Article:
Boyd Packer, now advisor to the History Department, addressed all department employees at length, among other things telling them ‘We are required to tell the truth but we are not required to tell the whole truth’” (303; the quote is from Arrington’s diary, and is as I remember it)

“will not stand for our ‘real’ history”

From his journal:

It is clear that President Benson will not stand for our ‘real’ history. And since he is next in line, and president of the Twelve, we are in a powerless position, and no one wishes to consider our own rationale,” Arrington wrote Sept. 6, 1976. “ … The question for me is shall I retain the job … and try to write history which will be approved by [the church’s] Correlation [Department] or shall I resign and continue to write ‘real history.’

“want prophets without warts”

From his journal:

Elders Benson and [Mark E. Petersen] … want glorious stories of the Restoration [of the gospel], unsullied by discussion of practical problems and controversial evidence. They want prophets without warts, revelation direct from high in pure vessels. The want faith-promoting stories and moral homilies. They feel strongly and will oppose all our books, written as we understand history.

“do not want the church to promulgate historical truth”

From his journal:

… some church officers do not want the church to promulgate historical truth. … If they do not want historical truth, what do these officials want? They favor the purveying of traditional truth, which is different from historical truth, scientific truth or philosophical truth.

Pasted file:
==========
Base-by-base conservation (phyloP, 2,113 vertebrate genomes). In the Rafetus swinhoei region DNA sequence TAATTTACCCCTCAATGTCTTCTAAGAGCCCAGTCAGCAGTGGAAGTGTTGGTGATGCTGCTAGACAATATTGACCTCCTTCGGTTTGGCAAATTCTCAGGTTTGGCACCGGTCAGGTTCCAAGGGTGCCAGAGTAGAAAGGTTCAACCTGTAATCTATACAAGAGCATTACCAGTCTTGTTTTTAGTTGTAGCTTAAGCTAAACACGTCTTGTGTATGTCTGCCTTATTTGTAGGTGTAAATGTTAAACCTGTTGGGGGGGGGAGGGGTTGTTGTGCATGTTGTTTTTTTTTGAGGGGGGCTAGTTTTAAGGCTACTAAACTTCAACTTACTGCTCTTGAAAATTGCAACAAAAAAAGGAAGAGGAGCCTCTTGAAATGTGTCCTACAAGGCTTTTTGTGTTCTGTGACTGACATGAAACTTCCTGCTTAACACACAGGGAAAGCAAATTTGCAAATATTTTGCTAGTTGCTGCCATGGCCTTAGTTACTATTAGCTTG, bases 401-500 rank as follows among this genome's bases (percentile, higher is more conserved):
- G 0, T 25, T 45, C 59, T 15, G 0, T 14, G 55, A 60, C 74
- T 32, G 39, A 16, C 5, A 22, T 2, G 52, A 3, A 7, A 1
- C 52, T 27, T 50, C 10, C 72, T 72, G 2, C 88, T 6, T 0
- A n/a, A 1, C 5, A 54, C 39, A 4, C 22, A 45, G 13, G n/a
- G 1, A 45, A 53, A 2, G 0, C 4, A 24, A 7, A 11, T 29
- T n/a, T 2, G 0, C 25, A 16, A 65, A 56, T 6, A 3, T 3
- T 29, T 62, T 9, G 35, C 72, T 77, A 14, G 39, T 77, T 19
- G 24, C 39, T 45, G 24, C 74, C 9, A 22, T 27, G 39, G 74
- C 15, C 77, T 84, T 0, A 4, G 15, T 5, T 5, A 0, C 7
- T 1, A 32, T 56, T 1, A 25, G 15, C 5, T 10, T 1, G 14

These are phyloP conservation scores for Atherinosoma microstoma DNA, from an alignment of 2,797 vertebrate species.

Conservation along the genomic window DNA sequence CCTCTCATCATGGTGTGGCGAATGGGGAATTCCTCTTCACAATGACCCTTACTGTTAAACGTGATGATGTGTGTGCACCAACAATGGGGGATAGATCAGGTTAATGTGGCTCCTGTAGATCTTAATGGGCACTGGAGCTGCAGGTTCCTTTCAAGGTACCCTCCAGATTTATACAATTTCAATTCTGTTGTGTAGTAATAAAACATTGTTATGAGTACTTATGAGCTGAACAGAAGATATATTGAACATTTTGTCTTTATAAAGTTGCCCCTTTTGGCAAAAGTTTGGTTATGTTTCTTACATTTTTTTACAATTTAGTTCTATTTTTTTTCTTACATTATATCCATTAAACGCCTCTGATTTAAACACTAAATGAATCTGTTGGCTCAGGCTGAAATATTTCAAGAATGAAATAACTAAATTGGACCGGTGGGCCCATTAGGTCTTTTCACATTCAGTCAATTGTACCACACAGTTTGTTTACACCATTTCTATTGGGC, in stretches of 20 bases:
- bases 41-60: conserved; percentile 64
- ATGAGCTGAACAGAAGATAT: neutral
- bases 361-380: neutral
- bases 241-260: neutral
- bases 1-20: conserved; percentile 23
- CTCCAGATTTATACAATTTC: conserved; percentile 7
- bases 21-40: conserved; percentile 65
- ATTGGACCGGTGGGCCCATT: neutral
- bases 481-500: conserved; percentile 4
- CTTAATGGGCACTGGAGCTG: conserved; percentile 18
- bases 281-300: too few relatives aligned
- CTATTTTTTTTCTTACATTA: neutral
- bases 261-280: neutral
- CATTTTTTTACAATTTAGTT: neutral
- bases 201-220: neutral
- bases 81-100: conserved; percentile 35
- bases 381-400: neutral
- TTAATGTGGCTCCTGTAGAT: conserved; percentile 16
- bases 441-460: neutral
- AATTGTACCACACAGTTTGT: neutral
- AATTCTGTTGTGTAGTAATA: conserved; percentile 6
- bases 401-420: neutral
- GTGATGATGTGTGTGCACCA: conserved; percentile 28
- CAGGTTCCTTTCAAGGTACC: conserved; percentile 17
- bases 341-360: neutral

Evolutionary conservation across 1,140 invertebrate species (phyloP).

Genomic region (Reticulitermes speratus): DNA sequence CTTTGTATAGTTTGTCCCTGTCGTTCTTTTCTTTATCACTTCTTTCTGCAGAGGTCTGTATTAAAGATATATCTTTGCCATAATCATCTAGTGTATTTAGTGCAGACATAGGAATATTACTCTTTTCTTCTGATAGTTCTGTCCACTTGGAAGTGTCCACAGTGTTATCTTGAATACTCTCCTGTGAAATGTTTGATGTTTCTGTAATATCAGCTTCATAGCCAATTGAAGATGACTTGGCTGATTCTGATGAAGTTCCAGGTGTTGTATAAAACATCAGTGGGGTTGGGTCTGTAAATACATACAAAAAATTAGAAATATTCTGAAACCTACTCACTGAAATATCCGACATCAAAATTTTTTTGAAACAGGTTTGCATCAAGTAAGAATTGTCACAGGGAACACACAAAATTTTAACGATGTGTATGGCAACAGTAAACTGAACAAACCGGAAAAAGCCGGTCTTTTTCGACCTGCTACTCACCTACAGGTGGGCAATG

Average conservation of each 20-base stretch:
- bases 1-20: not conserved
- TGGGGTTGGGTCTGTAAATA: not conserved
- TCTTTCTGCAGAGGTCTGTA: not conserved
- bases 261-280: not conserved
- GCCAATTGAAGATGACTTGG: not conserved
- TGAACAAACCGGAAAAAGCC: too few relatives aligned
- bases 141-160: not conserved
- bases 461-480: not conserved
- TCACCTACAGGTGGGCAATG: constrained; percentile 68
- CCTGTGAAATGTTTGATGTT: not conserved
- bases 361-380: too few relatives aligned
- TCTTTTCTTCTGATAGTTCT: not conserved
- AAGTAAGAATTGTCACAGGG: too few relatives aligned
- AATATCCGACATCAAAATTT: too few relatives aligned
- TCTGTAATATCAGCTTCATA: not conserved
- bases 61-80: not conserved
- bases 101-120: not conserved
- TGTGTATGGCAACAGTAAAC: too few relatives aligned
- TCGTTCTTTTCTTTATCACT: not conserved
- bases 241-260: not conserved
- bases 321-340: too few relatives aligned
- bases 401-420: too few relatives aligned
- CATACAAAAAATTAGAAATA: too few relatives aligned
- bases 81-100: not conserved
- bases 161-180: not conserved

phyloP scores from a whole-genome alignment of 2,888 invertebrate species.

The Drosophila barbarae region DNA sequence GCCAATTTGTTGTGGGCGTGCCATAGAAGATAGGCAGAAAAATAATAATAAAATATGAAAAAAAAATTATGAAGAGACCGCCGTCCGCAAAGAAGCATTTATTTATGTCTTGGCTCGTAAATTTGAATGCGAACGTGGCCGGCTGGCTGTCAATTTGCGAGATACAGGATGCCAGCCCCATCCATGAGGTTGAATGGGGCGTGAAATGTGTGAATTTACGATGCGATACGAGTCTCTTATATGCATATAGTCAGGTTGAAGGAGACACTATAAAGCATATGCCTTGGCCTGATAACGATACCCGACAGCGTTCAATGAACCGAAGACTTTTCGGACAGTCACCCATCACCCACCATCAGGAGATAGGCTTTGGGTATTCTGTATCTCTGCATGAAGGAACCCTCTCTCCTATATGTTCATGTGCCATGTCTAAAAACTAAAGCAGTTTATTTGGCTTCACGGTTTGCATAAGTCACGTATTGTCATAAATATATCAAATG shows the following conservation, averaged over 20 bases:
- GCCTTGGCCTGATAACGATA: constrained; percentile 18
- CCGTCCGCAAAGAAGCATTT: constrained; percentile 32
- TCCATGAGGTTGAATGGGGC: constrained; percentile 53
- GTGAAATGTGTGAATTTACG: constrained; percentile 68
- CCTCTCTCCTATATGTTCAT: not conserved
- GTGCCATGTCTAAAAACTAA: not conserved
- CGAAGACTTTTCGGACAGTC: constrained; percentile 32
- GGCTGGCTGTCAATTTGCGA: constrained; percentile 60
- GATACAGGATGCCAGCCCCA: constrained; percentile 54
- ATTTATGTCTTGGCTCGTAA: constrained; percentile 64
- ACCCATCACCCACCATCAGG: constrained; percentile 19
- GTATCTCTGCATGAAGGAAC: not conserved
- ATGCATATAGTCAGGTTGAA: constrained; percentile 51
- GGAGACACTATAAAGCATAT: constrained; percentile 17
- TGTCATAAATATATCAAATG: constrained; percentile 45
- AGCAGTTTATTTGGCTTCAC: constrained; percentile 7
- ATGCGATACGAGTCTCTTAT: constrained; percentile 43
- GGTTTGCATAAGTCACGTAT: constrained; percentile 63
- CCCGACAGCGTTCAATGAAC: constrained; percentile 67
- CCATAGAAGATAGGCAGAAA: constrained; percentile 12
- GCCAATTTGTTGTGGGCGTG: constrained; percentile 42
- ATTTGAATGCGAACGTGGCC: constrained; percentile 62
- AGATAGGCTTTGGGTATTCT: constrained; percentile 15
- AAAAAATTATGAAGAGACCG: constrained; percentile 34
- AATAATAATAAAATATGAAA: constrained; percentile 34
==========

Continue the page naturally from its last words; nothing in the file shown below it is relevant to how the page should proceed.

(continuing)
“what a perversion of apostasy”

Arrington viewed the September 6 excommunications as “blaming the messenger”. From his journal:

These excommunications are the worst examples of blaming the messenger for the message. What a perversion of apostasy, to regard as apostates individuals who are … loyal and believing.

“not seen fit to publish these diaries”

In his 1966 Dialogue article on scholarly studies of Mormonism, he commented:

… It is unfortunate for the cause of Mormon history that the Church Historian’s Library, which is in the possession of virtually all of the diaries of leading Mormons, has not seen fit to publish these diaries or to permit qualified historians to use them without restriction. One result has been that “Mormons” have become known essentially through the lives and characters of some of their most notorious adherents — i.e., Porter Rockwell, John D. Lee, and Hosea Stout[38] — rather than through such “mainstream” leaders as Brigham Young, John Taylor, Wilford Woodruff, George Q. Cannon, Joseph F. Smith, and David O. McKay. Even Brigham Young, recognized universally as one of America’s great colonizers, has no satisfactory biography.


  1. These examples are focused on suppressive attitudes or actions but say nothing about any overarching conclusions or counter-examples. For a comprehensive review of LDS leadership attitudes, as seen through Arrington’s perspective, see Arrington’s autobiography or Princes’s biography). 

  2. The two quotations from Prince’s book were conveyed to me by Anthony D. Miller.  2